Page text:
Divisional forest officer of Assam writes to Numaligarh general manager, cites the NGT’s 2016 verdict about wall being a barrier to an elephant corridor
The Assam government has asked the Numaligarh Refinery Ltd (NRL) in the state’s Golaghat district to demolish its controversial boundary wall to allow the free passage of wild elephants.
“Demolish the entire boundary wall constructed in the newly acquired 67 bigha of land for proposed extension of NRL Township coming in the way of elephant corridor falling within the No Development Zone,” wrote the Divisional Forest Officer (DFO) of Golaghat Division in a letter to the Chief General Manager (CGM) of NRL on February 8, 2019. The letter has been accessed by Down to Earth.
The DFO also directed that the 67 bighas of land should be kept free from any barriers by NRL for facilitating the movement of elephants
The DFO further wrote that the eco-restoration of the area as per the National Green Tribunal (NGT) on August 24, 2016 and August 3, 2018, must be carried out. "Proper compensation should also be given as per the NGT’s order," the letter read.
The letter from the DFO’s office to the CGM came in response to a letter written to it by the Principal Chief Conservator of Forests (PCCF), Assam, on February 2, 2019.
“It is found that the directions of the NGT were not fully complied with by the NRL in terms of the demolition of the entire boundary wall constructed in the proposed new Township and other directions," the PCCF wrote.
In view of the above, the DFO was to take immediate steps without any further delay to demolish the entire wall, restore the ecology and pay appropriate compensation as directed, the PCCF wrote.
NRL had built the wall in 2011, for its proposed new township. The township also boasts of a golf course among other things. But the wall lies in the path of an elephant corridor. In May 2015, a male elephant died of haemorrhage after bashing its head against the wall in an effort to break it. Videos have also captured elephant herds trying to frantically make sense of how to go past the barrier before dejectedly turning back.
The wall also lies in the NDZ. There is thus an overlapping of land between the lands of the Deopahar Proposed Reserve Forest (PRF) and and the proposed NRL Township.
Right To Information (RTI) activist Rohit Choudhury had first filed a petition in the NGT about the wall in August 2015.
“As regards the wall with barbed wire fencing which comes in the way of Elephant Corridor, the same should be demolished. The area, where the wall has come up and the proposed township is to come up is a part of Deopahar PRF. It also falls within the No-Development Zone notification, issued by the MoEF in 1996," the NGT had ordered in its August 24, 2016 judgment on the case.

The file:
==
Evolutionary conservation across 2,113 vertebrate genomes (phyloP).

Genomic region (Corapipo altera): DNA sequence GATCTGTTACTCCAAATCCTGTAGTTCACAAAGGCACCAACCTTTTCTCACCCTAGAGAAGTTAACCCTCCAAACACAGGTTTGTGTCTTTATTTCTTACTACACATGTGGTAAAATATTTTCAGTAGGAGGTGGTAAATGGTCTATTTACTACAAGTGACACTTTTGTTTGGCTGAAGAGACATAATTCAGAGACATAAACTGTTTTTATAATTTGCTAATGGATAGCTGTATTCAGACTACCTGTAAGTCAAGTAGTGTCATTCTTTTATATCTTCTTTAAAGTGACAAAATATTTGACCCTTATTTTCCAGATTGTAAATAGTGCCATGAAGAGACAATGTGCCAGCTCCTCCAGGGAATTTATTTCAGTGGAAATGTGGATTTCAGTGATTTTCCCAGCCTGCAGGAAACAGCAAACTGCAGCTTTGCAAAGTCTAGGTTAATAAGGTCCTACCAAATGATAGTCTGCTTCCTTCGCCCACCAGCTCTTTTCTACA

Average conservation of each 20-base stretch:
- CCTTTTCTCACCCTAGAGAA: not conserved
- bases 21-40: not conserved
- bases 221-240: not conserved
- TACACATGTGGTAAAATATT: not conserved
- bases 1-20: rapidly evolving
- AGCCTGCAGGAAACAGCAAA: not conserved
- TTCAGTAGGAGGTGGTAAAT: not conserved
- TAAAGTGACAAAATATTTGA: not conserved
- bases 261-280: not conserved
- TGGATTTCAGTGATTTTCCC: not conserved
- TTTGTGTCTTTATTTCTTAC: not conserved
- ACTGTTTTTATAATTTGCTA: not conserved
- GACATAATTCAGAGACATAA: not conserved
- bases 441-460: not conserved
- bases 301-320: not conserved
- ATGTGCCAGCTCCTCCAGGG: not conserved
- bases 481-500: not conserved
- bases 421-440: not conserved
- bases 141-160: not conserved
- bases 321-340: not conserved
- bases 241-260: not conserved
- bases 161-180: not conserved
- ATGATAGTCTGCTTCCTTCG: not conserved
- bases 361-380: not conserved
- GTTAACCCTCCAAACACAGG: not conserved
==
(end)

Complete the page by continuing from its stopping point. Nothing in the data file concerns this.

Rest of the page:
Thereby, it said, any non-forest activity thereon would be in violation of the decision of the Apex Court in the TN Godavarman case (1996). Thus, the wall should be demolished within a period of one month and the proposed township should not come up in the present location, ruled the NGT.
The NGT had also said that the proposed township was to be moved to some other location, the NRL had to pay a sum of Rs 25 lakh to the Assam Forest Department for restoration of the area, make compensatory afforestation and the Deopahar PRF was to be notified as soon as possible into a Reserve Forest.
On January 19, 2019, the state government notified Deopahar as a reserve forest under Section 17 of the Assam Forest Regulation 1891.
In response to the NGT’s observations, the NRL had filed a review application stating that its township had been cleared by the State Environment Impact Assessment Authority and there was no need to demolish the entire wall as it was not a part of the Deopahar Reserve Forest.
However, on August 9, 2018, the NGT said, "We are of the view that in view of categorical finding already recorded by the Tribunal (in its 2016 judgment) that the area where the wall came up and the area where proposed township is to come up is a part of Deopahar Reserve Forest, rehearing on merits is not permissible…Accordingly, we do not find any ground for review of order dated 24.08.2016".
The NRL then took the case to the Supreme Court. On January 18, 2019, a two-judge bench of the Supreme Court ordered NRL to demolish whatever was left of the controversial wall.
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